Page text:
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This happens with electrical calculations, too. These calculations are typically done in software, so errors are due to inputting the wrong thing or not checking a box.
Nobody likes recalculating everything on a drawing. It also seems silly to redo by hand in the field what was done so efficiently in the office. Not to mention it’s costly.
Fortunately, there’s an easy way to check without grinding through the calculations again. The trick is to calculate with the constants that apply to electrical calculations, but round them to a single digit. You can find these constants in any electrical formulas book.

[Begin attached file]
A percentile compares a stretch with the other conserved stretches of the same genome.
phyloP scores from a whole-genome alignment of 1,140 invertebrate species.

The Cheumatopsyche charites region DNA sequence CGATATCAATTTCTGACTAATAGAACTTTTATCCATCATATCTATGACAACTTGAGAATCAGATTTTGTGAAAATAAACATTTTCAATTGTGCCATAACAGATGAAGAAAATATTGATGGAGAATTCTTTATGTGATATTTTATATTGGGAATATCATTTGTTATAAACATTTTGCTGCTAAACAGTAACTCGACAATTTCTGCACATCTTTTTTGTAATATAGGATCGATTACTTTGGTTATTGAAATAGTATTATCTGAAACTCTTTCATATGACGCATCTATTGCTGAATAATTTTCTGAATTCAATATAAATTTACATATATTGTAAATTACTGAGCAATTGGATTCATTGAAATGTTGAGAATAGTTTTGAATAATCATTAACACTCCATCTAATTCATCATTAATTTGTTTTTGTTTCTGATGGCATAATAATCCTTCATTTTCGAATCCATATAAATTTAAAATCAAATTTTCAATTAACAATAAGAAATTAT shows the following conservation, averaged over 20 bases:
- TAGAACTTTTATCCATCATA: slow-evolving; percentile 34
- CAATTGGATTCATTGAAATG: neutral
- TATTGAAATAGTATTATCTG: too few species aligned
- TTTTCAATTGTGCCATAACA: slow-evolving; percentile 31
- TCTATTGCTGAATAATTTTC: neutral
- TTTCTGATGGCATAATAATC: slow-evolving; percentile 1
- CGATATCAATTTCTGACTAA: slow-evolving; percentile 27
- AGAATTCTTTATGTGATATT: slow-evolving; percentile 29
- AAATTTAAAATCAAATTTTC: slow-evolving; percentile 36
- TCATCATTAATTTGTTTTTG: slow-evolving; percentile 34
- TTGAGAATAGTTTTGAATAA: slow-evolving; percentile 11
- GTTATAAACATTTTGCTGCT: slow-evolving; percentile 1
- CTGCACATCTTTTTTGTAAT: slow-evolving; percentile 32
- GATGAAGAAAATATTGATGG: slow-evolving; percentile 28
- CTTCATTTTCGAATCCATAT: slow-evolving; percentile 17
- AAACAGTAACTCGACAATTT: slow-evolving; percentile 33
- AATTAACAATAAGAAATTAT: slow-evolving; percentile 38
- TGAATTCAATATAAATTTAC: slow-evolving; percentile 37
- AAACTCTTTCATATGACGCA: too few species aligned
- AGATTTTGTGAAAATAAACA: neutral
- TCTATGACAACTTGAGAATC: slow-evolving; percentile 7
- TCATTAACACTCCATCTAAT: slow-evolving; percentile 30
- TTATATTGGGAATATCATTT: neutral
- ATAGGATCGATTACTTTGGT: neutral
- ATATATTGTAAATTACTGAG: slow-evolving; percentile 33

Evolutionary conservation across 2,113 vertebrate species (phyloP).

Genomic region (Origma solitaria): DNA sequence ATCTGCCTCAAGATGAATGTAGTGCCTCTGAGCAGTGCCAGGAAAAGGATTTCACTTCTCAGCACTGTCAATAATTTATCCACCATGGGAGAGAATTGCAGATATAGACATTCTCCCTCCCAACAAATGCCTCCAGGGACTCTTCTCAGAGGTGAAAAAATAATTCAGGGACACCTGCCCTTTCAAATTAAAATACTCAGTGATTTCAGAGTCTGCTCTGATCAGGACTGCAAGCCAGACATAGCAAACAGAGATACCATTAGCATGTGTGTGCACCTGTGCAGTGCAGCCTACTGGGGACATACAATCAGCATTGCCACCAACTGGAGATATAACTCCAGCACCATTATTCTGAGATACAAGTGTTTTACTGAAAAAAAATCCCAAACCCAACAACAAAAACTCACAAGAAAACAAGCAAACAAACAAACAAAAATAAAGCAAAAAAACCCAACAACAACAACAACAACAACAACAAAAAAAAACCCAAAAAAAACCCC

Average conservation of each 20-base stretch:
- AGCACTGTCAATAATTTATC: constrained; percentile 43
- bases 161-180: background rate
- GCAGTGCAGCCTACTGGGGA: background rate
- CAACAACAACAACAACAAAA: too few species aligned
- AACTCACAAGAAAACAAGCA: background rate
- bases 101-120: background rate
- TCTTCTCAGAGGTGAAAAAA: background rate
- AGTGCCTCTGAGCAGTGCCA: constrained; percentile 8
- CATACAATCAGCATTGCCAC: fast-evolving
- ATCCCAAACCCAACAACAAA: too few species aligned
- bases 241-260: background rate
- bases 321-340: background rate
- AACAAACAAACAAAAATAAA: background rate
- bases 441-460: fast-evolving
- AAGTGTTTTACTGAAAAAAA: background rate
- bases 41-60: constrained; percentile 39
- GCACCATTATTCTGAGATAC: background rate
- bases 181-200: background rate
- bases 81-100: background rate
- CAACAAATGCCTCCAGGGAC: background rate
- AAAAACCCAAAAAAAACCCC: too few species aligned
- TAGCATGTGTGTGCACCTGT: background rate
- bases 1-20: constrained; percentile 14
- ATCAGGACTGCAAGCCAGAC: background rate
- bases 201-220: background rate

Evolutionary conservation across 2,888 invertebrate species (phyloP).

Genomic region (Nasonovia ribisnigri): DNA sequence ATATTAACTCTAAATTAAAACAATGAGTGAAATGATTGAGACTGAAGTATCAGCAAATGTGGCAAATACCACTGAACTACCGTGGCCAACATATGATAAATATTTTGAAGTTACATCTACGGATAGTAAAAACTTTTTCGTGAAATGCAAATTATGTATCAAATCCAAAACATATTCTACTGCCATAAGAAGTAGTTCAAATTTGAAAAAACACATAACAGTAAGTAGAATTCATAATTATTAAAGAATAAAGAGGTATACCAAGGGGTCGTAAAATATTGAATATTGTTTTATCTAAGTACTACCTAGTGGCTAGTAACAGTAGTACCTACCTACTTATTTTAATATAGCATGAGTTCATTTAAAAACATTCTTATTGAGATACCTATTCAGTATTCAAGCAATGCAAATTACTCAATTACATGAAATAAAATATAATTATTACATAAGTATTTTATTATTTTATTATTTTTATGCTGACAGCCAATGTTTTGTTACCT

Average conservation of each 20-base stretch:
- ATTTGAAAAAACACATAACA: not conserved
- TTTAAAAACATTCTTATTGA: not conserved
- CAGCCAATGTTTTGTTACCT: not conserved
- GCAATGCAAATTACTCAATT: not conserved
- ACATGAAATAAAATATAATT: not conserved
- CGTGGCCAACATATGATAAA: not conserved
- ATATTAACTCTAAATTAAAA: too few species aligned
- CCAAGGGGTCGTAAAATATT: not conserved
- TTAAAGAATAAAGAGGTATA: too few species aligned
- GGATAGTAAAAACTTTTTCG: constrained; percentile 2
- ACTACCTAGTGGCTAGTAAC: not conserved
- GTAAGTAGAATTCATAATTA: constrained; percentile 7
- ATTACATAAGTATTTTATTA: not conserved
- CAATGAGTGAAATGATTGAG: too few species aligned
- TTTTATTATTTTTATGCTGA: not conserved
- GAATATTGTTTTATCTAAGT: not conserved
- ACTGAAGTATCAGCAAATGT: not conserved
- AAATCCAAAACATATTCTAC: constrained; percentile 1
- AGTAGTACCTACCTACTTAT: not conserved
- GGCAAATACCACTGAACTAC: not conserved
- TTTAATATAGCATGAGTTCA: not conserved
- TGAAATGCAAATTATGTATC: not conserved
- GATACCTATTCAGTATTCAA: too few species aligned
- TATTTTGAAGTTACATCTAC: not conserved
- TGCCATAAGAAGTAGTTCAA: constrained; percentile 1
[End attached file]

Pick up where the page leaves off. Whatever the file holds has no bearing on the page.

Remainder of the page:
Here’s an example. Suppose you want to know the amperage of a 120V AC circuit supplying two 800W space heaters. You could divide the kW by the volts, but it’s easier to multiply by the 120V constant. That constant is 8.33. You can multiply 1.6W times 10 by adding a zero. The amperage is less than 16A. If you subtract 3 (1.6 times 2), 13A is close to the actual value. This assumes power factor is unity, so if values differ greatly take a look there first.
If you’re installing 277V heaters, the constant for a similar calculation is 2.77. If you round both numbers a bit, you end up multiplying 1.5 times 3, resulting in 4.5A. That’s only 0.07 less than actual.
Source: Mark Lamendola | Mindconnection